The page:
Will The Next Pope Do More to Discourage Ivory Consumption?

February 16, 20135 Comments

cc-popes-red-shoes-the-papal-visit-640x250Pope Benedict the 16th recently announced his retirement, and the search for a new Pope will begin soon. It’s the first retirement of a Pope in 600 years, which has many scratching their heads—along with the usual speculation as to who might be the next Pope. Elephant activists, however, wonder not who will take up the papal crook, but what they’re going to do with it.

As the largest Christian organization in the world, the Roman Catholic Church has a large audience and its words have weight with potential poachers, ivory buyers, governments in charge of protecting elephants. In the past, the Vatican hasn’t take a strong stance against elephant poaching, leaving many of its flock to participate in the exploitation of endangered species, and allowing it’s clergy to participate directly in illegal ivory dealings. However, the Vatican may stop turning a blind eye to the problem, thanks to recent work by elephant journalists and activists.

Recent History of Catholic Church & The Ivory Trade

National Geographic’s 2012 investigative report Ivory Worship, revealed the Catholic Churches’ complicity with illegal poaching. From the tusk-adorned alters of Filipino churches to the ivory gifts received the by Vatican, Ivory Worship provided an unavoidable indictment of Christianity’s largest church. Readers of the article took action, writing the press office of the Vatican, and tweeting @pontifex (the Pope’s twitter handle).

The Vatican responded, with a 2,500 word letter expressing its moral support for elephants and other critically endangered species:

“Creation is entrusted to humanity to be cultivated and safeguarded as a precious gift received from the Creator and therefore should not be destroyed, treated violently, or exploited but rather treated with great responsibility toward the creatures themselves and toward future human generations so that they might be able to enjoy these essential and marvelous goods”

What the Vatican Said it Might Do

In that same letter, the Pope’s people laid out a few steps it would take to reverse the trend of poaching by Catholics and in predominantly catholic countries. There are three main points, summarized below:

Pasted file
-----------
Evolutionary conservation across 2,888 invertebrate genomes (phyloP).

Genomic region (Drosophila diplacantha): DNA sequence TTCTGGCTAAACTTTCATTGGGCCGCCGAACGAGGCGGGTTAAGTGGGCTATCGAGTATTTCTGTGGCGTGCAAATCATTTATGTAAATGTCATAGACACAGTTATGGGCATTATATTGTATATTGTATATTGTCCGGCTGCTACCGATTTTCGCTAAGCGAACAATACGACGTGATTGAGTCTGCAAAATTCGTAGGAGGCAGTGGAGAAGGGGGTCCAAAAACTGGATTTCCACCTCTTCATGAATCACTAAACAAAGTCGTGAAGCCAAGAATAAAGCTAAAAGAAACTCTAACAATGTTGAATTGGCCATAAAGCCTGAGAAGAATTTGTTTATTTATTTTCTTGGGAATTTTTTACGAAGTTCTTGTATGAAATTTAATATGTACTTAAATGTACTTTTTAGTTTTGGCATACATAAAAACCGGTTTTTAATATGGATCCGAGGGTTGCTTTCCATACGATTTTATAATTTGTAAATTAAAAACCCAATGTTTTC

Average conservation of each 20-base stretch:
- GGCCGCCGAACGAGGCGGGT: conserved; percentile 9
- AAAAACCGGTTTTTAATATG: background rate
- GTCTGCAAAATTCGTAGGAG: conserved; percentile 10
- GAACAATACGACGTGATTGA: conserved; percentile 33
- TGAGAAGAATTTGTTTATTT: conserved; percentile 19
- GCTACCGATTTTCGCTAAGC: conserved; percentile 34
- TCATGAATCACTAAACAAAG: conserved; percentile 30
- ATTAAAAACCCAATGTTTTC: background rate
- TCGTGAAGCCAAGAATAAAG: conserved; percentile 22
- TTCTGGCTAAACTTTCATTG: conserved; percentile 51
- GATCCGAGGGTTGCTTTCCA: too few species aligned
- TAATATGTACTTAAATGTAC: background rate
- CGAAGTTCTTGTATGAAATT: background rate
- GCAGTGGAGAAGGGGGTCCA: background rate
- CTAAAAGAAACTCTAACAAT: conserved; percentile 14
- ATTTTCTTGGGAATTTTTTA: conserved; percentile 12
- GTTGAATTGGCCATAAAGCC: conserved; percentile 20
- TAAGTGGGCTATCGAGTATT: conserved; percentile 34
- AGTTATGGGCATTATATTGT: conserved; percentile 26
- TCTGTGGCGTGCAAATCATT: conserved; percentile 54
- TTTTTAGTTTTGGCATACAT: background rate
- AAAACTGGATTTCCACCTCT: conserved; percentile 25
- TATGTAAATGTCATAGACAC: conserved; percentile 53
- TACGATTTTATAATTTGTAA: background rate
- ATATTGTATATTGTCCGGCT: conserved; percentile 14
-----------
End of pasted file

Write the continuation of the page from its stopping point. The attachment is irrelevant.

1. Research elephant poaching by the Pontifical Council for Justice and Peace. This body, responsible for advancing peace and justice in the world, could help make elephant protection a priority in Rome.
  2. Promote the fight against the ivory trade and elephant poaching with programming on Vatican Radio, which has a large reach in Africa in many languages (in English, French, Portuguese, and Swahili.)
  3. Publicize existing work on elephants, the environment and biodiversity by the Pontifical Academy of Sciences.

What the Vatican Could Do

The steps suggested in the Vatican’s letter are pretty tame. But the Vatican has man more powers both material and symbolic that weren’t mentioned in the list. Here a three more things that the church would do if it really wanted to send a message about ivory:

  1. Boycott the purchase or gifting of all ivory-based religious objects. Existing sacred objects could be destroyed. The Vatican would publically reject any and all gifts containing ivory.
  2. Punish individuals who participate in ivory trading, especially if they use their position in the church to do so. For example, Msgr. Cristobal Garcia—who openly admitted marketing illegal ivory for use in spiritual objects—would be suspended or any of a number of punishments that church doles out for other violations of its principles.
  3. Prohibit clergy from blessing objects made from ivory.
  4. Publically condemn shops that sell religious objects made from ivory.

What You Can Do

The Vatican is clearly open to doing more to help elephants, but only when public applies pressure. Their original gestures only came after the scathing National Geographic article, and hundreds of letters from angry readers. Here are a few ways you can let the Vatican know that they should stand up for elephants.

  1. Write directly to Father Lombardi of the Vatican press office (Lombardi@pressva.va) and CC Cristina Ravenda: Ravenda@pressva.va.
  2. Tweet the current Pope @pontifex and encourage him and his staff to make good on their promises. Use hashtags like #StopPoaching #killthetrade, and tweet @juliettespeaks so that she can retweet you!
  3. Write and tweet again when the new Pope is chosen, just as a reminder.

 

 

Filed in: AllCurriculumIssue EducationIvory Trade

About the Author ()

Cedar Attanasio is a freelance writer and editor based in San Francisco. When he’s not writing about elephants, he reports on Latin America, immigration, and the environment. You can connect with him on twitter @cedarattanasio

Comments (5)

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  1. Tomi Rapp says:

    WHOA, Pardon the typos! I’m going to blame it on jet lag! Tomi

  2. Tomi Rapp says:

    GREAT ARTICLE CEDAR! IT MAKES ME WANT TO PULL THE LITTLE TUSKS OOUT OF MY TINY EBONY ELEPHANT, BUT WE HAVE TO DO MORE THAN THAT, AND THE CATHOLIS SHURCH HAS GREAT POWER TO AFFECT CHANGE IF THEY CHOOSE TO DO SO.

    KEPP UP THE GOOD WORK! TOMI

  3. Marv says:

    Thanks, I enjoyed reading your work.

  4. steve says:

    History has proven that it takes a great deal of pressure to change the course of the Vatican, and that it can be done.
    This article is another push. Well done

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